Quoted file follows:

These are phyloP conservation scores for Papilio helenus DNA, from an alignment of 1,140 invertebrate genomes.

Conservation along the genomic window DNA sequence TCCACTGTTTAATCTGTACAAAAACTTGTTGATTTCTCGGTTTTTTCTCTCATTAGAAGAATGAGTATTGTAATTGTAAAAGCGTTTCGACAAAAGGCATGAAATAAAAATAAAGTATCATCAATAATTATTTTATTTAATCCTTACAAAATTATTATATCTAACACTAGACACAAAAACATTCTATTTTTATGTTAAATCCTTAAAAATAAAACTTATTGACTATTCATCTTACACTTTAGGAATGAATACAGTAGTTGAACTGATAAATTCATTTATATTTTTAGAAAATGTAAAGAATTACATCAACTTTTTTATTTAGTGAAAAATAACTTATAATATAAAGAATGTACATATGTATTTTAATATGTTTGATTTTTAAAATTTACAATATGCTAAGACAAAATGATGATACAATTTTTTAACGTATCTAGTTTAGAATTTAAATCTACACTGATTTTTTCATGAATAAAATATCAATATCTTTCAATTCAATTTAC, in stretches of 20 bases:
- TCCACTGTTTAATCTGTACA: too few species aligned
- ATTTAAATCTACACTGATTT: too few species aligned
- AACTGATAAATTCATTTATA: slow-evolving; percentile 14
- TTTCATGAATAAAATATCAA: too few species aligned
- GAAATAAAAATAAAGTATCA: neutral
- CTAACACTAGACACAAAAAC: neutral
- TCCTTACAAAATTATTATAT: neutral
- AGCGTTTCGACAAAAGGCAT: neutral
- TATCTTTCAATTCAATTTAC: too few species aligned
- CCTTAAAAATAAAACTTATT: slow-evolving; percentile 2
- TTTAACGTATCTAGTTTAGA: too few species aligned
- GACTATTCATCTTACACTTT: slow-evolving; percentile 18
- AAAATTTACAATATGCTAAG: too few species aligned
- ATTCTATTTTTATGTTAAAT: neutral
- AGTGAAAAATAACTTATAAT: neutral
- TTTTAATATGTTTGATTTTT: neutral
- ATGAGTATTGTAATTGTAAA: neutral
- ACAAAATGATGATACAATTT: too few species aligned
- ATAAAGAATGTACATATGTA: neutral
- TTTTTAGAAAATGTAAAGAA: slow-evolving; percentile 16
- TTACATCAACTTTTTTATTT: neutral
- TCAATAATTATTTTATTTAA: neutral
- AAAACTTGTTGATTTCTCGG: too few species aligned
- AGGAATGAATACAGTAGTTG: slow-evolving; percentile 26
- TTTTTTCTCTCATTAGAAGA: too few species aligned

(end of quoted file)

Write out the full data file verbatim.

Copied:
These are phyloP conservation scores for Papilio helenus DNA, from an alignment of 1,140 invertebrate genomes.

Conservation along the genomic window DNA sequence TCCACTGTTTAATCTGTACAAAAACTTGTTGATTTCTCGGTTTTTTCTCTCATTAGAAGAATGAGTATTGTAATTGTAAAAGCGTTTCGACAAAAGGCATGAAATAAAAATAAAGTATCATCAATAATTATTTTATTTAATCCTTACAAAATTATTATATCTAACACTAGACACAAAAACATTCTATTTTTATGTTAAATCCTTAAAAATAAAACTTATTGACTATTCATCTTACACTTTAGGAATGAATACAGTAGTTGAACTGATAAATTCATTTATATTTTTAGAAAATGTAAAGAATTACATCAACTTTTTTATTTAGTGAAAAATAACTTATAATATAAAGAATGTACATATGTATTTTAATATGTTTGATTTTTAAAATTTACAATATGCTAAGACAAAATGATGATACAATTTTTTAACGTATCTAGTTTAGAATTTAAATCTACACTGATTTTTTCATGAATAAAATATCAATATCTTTCAATTCAATTTAC, in stretches of 20 bases:
- TCCACTGTTTAATCTGTACA: too few species aligned
- ATTTAAATCTACACTGATTT: too few species aligned
- AACTGATAAATTCATTTATA: slow-evolving; percentile 14
- TTTCATGAATAAAATATCAA: too few species aligned
- GAAATAAAAATAAAGTATCA: neutral
- CTAACACTAGACACAAAAAC: neutral
- TCCTTACAAAATTATTATAT: neutral
- AGCGTTTCGACAAAAGGCAT: neutral
- TATCTTTCAATTCAATTTAC: too few species aligned
- CCTTAAAAATAAAACTTATT: slow-evolving; percentile 2
- TTTAACGTATCTAGTTTAGA: too few species aligned
- GACTATTCATCTTACACTTT: slow-evolving; percentile 18
- AAAATTTACAATATGCTAAG: too few species aligned
- ATTCTATTTTTATGTTAAAT: neutral
- AGTGAAAAATAACTTATAAT: neutral
- TTTTAATATGTTTGATTTTT: neutral
- ATGAGTATTGTAATTGTAAA: neutral
- ACAAAATGATGATACAATTT: too few species aligned
- ATAAAGAATGTACATATGTA: neutral
- TTTTTAGAAAATGTAAAGAA: slow-evolving; percentile 16
- TTACATCAACTTTTTTATTT: neutral
- TCAATAATTATTTTATTTAA: neutral
- AAAACTTGTTGATTTCTCGG: too few species aligned
- AGGAATGAATACAGTAGTTG: slow-evolving; percentile 26
- TTTTTTCTCTCATTAGAAGA: too few species aligned